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I am trying to reproduce the side-channel power analysis attack described in this paper: https://pdfs.semanticscholar.org/7946/a8ee82658e2ffb017270331f220a55f5ace6.pdf for educational purposes.

The attack (on the HCS3xx family of chips) requires measuring the power consumption (i.e. current) that the chip is using in order to reveal its cryptographic key.

In the paper, they describe their setup as attaching a shunt resistor in the ground path and using a digital oscilloscope (with a sampling rate greater than 1MHz) to measure the voltage drop across this resistor.

I have reproduced this setup to the best of my abilities (pictured in the schematic below), but the problem is I don't have an oscilloscope.

schematic

simulate this circuit – Schematic created using CircuitLab

Therefore, I've decided to use an Arduino Uno I have lying around as a poor man's oscilloscope.

Besides the fact that the Arduino ADC has a much lower sampling rate (~77KHz vs. the ideal 20MHz described in the paper), I have been having an issue getting a reliable voltage reading across the shunt.

While trying to use the full 10-bit ADC, and producing samples as (ADCH << 8) | ADCL in my ADC ISR, I do not get any samples that are greater than 0.

However, when I left-align the ADC to only use 8-bit precision (with ADMUX |= 1 << ADLAR and read with just ADCH, I get non-zero values but none with a value greater than one.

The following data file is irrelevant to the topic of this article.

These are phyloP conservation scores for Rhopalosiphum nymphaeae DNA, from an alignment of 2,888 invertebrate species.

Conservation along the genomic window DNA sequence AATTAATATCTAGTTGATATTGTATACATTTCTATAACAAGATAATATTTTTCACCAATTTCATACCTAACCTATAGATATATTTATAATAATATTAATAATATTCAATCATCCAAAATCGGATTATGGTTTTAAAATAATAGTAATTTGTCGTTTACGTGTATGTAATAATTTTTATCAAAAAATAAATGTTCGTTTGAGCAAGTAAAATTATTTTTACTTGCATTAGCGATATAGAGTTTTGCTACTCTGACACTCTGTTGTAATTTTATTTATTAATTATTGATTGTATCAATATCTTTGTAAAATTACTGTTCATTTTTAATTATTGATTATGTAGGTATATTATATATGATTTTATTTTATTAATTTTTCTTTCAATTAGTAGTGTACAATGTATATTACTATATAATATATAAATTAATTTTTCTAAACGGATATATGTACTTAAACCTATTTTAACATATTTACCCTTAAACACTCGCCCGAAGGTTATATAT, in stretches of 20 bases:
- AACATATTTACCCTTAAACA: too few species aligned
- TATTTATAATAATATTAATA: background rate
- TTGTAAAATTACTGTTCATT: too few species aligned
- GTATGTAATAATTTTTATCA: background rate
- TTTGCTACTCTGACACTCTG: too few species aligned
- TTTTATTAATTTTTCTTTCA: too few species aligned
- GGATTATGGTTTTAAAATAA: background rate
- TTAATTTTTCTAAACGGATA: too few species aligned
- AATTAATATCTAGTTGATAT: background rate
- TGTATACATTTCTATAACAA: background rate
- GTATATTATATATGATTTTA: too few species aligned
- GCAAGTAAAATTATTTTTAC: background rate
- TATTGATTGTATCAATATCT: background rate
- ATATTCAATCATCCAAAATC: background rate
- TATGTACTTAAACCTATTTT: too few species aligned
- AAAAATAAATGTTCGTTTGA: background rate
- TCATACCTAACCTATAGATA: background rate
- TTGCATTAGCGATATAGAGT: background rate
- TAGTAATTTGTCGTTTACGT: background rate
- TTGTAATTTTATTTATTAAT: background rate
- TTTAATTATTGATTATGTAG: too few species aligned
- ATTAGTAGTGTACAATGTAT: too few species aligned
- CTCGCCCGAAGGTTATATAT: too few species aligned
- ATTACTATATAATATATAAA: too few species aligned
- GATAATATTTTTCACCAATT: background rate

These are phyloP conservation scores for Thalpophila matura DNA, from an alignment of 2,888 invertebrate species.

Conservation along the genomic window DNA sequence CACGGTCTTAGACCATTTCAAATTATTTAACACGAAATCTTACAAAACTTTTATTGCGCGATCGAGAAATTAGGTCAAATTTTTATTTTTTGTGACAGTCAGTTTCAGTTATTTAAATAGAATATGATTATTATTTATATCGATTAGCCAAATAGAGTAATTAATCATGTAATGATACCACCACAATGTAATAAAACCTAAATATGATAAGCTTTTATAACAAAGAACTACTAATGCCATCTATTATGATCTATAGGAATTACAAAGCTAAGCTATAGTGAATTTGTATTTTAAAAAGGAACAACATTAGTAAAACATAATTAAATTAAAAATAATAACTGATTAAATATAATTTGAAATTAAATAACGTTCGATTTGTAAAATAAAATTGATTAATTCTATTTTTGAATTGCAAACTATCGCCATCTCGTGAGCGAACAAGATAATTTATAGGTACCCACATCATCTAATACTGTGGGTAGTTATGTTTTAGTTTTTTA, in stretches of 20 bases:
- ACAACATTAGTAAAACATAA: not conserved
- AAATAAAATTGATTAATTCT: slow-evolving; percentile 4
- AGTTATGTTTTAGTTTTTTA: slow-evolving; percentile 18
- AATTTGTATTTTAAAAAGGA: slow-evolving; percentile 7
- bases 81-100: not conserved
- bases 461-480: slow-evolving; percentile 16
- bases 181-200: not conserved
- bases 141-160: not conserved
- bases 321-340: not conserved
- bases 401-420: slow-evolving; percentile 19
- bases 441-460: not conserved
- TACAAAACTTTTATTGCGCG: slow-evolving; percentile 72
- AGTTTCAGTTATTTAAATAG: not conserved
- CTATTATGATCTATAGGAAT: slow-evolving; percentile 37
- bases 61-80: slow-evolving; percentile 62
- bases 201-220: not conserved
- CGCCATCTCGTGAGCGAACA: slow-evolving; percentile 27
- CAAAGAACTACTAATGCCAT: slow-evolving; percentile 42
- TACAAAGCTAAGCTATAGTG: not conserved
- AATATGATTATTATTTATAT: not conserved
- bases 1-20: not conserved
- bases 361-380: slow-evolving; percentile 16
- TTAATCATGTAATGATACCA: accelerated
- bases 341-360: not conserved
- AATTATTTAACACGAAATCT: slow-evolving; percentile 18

Could it be that the amount of power that the chip consumes is so small that the Arduino does not have enough precision to read it? Or could it be that my shunt has too large of a resistance and is causing a reduced current throughout the circuit?

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In the graphs they've got 2.5mA tops, so you've got about 2mV on that 1.2R shunt resistor.

And Uno's default ADC reference is 5V divided into 1024 steps each of them roughly 5mV. That's more than peak value of measured voltage.

And with such small sampling frequency you won't be even able to spot fast changes as you'll be measuring much slower that it needs to be.

ADC step precision can be better by using internal 1V1 reference, but it's still way too big step. And there is no other option on UNO. The Mega on the other side has also possibility to configure diferential ADC inputs and with 1x, 20x or 200x gain. But it's not supported by Arduino core, so you'll have to do it directly. However it won't help much if it's sampling too slow.

  • Oh I totally neglected to look at the y axis on that graph. That's very helpful. I figured that the sampling rate would be too slow but I thought that I might be able to delay starting the measurements and basically interleave multiple power traces. Probably wouldn't have worked though considering the changing counter. – genghiskhan Dec 28 '19 at 17:52

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